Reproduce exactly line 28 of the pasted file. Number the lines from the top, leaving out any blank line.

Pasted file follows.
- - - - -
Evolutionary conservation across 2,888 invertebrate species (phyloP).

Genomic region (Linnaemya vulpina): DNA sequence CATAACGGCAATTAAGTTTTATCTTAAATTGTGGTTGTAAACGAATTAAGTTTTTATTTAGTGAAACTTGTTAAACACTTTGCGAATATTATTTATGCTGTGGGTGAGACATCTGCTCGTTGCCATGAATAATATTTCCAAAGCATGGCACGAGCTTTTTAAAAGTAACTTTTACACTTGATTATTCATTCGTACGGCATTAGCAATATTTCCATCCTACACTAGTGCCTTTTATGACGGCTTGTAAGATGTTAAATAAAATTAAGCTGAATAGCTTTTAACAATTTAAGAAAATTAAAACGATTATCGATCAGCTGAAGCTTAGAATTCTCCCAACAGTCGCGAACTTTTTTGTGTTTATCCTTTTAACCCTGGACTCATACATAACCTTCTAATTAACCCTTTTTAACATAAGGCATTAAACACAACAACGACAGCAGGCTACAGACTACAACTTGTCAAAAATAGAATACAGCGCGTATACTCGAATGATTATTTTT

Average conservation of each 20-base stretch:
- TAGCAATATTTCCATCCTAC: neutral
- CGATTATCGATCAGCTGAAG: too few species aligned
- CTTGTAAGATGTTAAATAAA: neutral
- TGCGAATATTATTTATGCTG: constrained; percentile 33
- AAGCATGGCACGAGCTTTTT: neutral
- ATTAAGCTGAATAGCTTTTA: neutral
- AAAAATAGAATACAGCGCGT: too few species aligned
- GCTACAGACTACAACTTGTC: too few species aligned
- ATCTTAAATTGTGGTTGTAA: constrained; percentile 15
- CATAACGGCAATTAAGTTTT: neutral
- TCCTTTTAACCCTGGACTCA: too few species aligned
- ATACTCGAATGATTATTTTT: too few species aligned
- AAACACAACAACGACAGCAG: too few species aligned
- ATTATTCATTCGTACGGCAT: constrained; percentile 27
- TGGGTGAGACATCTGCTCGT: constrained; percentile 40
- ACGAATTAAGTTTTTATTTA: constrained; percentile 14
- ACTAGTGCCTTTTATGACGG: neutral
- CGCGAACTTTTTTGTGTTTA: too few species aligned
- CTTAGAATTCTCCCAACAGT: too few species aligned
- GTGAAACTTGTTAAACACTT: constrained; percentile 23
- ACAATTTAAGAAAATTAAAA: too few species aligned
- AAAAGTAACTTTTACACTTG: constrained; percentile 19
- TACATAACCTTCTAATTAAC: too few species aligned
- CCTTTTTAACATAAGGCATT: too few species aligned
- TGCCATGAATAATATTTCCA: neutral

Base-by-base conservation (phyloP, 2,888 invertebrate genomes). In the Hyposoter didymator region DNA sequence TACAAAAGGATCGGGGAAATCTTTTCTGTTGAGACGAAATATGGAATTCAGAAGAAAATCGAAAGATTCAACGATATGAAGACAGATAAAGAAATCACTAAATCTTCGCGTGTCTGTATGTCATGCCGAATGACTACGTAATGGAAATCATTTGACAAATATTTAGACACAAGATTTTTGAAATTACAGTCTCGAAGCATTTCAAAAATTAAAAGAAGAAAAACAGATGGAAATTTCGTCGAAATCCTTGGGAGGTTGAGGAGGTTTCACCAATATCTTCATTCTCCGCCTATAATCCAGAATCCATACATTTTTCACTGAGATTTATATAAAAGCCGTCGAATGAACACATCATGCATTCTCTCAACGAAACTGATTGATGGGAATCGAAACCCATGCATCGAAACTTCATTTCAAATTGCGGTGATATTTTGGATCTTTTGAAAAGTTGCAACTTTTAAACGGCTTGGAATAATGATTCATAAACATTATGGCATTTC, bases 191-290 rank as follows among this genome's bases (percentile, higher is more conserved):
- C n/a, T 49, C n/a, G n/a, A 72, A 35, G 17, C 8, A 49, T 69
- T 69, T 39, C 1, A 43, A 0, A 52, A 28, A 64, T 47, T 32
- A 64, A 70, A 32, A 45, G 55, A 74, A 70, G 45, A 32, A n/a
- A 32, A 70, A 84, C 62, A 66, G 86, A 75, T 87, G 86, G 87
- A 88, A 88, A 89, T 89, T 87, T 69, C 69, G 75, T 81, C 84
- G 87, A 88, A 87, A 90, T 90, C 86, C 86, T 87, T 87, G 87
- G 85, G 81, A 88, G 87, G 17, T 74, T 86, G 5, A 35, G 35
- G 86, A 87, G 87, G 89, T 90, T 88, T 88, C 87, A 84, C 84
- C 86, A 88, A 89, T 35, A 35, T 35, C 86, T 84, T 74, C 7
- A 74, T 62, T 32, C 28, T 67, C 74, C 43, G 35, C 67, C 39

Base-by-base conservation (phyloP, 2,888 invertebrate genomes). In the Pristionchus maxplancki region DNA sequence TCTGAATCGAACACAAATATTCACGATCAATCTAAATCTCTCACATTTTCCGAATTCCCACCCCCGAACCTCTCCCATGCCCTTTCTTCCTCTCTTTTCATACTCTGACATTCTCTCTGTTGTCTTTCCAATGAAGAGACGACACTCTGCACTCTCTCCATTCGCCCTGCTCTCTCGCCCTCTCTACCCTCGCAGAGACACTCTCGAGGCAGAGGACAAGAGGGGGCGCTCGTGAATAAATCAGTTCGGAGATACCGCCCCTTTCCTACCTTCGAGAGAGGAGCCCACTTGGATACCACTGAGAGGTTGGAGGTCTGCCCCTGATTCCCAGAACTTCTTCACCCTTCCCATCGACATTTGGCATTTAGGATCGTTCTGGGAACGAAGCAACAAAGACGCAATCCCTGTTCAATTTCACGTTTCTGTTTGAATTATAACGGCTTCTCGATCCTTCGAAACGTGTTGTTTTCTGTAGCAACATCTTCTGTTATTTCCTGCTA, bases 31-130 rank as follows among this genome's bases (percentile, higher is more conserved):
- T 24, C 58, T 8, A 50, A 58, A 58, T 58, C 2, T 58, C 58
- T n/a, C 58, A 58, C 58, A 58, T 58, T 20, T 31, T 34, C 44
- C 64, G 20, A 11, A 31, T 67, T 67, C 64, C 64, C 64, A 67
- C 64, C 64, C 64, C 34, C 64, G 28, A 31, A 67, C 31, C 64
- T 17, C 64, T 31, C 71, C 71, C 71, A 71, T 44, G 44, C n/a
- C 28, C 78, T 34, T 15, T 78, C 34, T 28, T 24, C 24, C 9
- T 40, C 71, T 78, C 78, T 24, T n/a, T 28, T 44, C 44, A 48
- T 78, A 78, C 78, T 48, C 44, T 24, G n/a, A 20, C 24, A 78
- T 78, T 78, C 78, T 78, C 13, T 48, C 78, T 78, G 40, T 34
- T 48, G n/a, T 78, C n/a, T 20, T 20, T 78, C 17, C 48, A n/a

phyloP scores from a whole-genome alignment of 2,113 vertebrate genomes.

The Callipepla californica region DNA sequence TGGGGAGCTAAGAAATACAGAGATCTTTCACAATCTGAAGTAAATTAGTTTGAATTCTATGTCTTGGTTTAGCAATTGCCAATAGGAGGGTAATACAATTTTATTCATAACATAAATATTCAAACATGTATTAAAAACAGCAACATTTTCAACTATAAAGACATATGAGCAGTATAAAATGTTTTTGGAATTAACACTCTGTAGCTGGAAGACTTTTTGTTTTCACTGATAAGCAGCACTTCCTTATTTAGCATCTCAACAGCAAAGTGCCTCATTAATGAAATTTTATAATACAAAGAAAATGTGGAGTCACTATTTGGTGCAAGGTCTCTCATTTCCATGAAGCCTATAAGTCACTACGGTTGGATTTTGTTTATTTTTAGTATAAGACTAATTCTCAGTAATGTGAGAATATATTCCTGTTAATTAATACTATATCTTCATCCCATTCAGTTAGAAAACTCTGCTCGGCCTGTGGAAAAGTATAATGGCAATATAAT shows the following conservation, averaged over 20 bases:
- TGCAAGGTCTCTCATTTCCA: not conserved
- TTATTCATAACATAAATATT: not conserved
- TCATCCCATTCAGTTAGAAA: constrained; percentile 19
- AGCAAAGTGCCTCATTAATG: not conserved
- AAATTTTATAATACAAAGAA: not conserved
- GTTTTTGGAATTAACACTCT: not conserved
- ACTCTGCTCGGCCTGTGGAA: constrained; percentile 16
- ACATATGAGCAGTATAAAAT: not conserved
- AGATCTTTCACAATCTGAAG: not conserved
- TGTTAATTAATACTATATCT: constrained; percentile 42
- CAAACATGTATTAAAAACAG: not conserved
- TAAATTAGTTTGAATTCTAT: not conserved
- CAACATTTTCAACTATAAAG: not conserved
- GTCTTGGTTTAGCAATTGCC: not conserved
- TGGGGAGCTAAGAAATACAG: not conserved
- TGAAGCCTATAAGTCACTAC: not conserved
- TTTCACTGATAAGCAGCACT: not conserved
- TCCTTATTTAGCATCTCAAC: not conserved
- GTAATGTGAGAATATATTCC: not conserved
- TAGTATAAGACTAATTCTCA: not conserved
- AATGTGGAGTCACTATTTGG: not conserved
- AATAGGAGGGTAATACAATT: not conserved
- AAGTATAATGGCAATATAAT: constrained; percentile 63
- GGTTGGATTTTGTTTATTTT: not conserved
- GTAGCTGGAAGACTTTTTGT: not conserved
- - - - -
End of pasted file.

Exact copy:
- TGCCATGAATAATATTTCCA: neutral